On July 8, 2020, the United States Supreme Court narrowed employment protections from state and federal anti-discrimination laws for religious schoolteachers. In Our Lady of Guadalupe School v. Morrissey-Berru, No. 19-267, the Court held that the First Amendment’s religion clauses foreclose courts from hearing employment-discrimination claims from teachers at religious schools who have at least some role in teaching the faith.

In 2012, the Supreme Court ruled, in Hosanna-Tabor Church v. Equal Employment Opportunity Commission, 565 U.S. 171 (2012), that the “ministerial exception,” which bars ministers from suing churches and other religious institutions for employment discrimination, prohibited a lawsuit filed by a teacher at a Lutheran school who was also an ordained minister. By a vote of 7-2, the Court held that the exception also forecloses lawsuits by two teachers at Catholic elementary schools in southern California. Although the teachers were not ordained ministers, the schools had argued that the exception nonetheless applied because they played a key role in teaching religion to their students, and the Court – in an opinion by Justice Samuel Alito – agreed.

The decision came in a pair of cases, against parish schools in the Los Angeles area. Agnes Morrissey-Berru taught at Our Lady of Guadalupe School in Hermosa Beach for nearly two decades before she was told that her contract would not be renewed. Morrissey-Berru went to federal court, where she claimed that she had been the victim of age discrimination. The district court threw out the lawsuit, agreeing with the school that the ministerial exception applied. The second plaintiff, Kristen Biel, sued St. James School in Torrance when – not long after she disclosed that she was being treated for breast cancer – the school failed to renew her contract. Biel claimed that the school had discriminated against her because she had cancer, but the district court agreed with the school that Biel’s lawsuit was barred by the ministerial exception. The United States Court of Appeals for the 9th Circuit reinstated both teachers’ lawsuits. It reasoned that the ministerial exception normally applies when an employee plays a “religious leadership” role, but that Biel and Morrissey-Berru played a more limited role, mostly “teaching religion from a book.” The schools went to the Supreme Court, which reversed.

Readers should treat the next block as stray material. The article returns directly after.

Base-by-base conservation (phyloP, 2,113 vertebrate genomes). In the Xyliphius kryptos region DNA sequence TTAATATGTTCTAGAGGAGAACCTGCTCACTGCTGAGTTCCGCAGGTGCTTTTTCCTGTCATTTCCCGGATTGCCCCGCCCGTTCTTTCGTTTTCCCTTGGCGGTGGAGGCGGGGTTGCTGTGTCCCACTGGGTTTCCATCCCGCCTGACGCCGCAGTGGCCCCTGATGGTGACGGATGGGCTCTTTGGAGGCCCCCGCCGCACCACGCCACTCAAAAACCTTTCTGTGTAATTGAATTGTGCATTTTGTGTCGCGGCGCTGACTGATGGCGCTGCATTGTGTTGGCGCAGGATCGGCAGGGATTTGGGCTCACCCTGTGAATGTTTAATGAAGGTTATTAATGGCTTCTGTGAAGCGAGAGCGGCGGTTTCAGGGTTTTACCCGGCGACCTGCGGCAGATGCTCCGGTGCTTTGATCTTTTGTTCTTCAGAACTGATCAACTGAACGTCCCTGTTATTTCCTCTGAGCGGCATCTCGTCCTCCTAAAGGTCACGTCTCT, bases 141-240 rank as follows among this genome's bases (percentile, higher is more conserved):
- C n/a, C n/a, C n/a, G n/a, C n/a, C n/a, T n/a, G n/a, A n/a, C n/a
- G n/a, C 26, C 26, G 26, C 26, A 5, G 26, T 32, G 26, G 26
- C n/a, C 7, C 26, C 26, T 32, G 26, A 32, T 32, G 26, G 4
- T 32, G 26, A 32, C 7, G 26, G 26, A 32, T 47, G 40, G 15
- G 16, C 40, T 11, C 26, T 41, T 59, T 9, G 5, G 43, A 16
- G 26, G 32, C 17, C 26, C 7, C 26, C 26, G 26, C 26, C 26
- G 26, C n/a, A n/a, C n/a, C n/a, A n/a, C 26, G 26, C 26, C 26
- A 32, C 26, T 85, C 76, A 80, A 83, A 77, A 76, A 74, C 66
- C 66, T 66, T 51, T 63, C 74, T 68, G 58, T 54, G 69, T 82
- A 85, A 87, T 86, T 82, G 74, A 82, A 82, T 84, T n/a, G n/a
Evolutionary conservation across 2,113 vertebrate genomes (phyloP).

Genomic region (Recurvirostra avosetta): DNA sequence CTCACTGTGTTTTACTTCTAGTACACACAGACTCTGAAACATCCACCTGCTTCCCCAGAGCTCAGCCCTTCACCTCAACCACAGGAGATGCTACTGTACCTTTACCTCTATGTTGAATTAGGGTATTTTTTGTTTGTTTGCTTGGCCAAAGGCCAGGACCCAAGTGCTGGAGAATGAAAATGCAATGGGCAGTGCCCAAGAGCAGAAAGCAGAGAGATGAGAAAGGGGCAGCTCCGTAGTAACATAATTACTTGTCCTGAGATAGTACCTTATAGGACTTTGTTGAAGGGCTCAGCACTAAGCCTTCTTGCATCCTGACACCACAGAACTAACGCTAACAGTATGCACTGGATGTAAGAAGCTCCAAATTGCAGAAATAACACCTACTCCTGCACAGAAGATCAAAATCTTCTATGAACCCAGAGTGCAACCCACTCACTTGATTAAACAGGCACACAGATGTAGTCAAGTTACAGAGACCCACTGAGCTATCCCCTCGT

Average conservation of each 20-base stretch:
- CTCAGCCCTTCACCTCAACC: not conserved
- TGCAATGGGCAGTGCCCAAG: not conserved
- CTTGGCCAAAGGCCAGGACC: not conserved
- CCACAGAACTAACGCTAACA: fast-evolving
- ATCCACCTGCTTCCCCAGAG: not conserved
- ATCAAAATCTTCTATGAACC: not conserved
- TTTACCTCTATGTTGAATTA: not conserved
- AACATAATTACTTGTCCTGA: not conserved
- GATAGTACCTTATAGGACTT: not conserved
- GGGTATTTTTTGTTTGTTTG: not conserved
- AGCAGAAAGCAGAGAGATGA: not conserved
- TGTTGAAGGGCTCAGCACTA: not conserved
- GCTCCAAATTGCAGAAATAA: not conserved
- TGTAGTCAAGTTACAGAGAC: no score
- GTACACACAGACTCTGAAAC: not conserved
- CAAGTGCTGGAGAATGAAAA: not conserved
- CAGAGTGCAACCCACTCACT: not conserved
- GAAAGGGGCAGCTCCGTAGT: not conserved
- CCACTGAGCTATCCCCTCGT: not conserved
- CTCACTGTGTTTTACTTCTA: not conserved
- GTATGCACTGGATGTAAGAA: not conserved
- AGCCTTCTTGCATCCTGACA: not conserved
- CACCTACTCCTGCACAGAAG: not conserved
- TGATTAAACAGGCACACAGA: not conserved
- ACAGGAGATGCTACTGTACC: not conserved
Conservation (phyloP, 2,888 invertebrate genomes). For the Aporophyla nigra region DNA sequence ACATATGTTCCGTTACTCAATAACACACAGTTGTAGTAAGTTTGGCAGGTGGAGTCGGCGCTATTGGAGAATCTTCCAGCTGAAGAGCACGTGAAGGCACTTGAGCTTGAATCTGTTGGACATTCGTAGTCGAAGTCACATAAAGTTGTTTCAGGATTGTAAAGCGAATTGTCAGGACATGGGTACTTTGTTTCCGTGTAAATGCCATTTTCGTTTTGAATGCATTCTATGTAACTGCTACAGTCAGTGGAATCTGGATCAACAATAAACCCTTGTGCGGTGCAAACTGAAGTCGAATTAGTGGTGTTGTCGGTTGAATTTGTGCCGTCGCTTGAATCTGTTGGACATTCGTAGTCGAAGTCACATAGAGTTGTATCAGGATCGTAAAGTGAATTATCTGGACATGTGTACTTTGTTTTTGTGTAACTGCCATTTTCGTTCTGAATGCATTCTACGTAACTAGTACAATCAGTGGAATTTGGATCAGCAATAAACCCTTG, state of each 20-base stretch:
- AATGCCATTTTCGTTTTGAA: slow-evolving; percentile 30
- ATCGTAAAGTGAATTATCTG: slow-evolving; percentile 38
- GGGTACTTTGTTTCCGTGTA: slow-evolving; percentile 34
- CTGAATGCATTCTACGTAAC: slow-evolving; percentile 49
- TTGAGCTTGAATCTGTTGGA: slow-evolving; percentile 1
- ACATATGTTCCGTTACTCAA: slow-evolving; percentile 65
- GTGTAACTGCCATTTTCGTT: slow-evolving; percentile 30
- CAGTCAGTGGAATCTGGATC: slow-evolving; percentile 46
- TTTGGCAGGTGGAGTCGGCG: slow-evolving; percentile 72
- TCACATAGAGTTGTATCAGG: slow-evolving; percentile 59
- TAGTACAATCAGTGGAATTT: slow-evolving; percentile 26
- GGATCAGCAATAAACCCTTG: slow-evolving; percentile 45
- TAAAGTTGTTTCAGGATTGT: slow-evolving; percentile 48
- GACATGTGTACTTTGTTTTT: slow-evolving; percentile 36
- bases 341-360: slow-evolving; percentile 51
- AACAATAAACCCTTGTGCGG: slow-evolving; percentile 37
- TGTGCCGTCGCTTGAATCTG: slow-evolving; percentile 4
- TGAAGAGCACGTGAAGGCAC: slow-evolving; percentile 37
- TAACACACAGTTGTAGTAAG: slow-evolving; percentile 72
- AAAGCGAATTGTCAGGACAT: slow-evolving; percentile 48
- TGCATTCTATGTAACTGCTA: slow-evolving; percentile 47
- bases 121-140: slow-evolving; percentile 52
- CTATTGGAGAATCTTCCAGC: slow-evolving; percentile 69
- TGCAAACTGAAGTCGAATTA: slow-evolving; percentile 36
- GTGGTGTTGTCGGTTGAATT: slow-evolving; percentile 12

Justice Alito began by observing that the First Amendment bars the government from interfering in the right of churches and other religious institutions to decide issues relating to their faith and doctrine. Closely related to that right, Alito reasoned, is the idea that religious institutions should be able to make their own decisions about how they are run, including “the selection of the individuals who play certain key roles.” To determine whether the ministerial exception applies, Alito wrote, “a variety of factors may be important.” Whether a religious institution calls an employee a “minister” is not, standing alone, dispositive, particularly because some faiths don’t use that title or have formal organizational hierarchies. Similarly, academic training may be important, but the absence of formal theological training is not necessarily a deal-breaker. “What matters, at bottom,” Alito stressed, “is what an employee does.”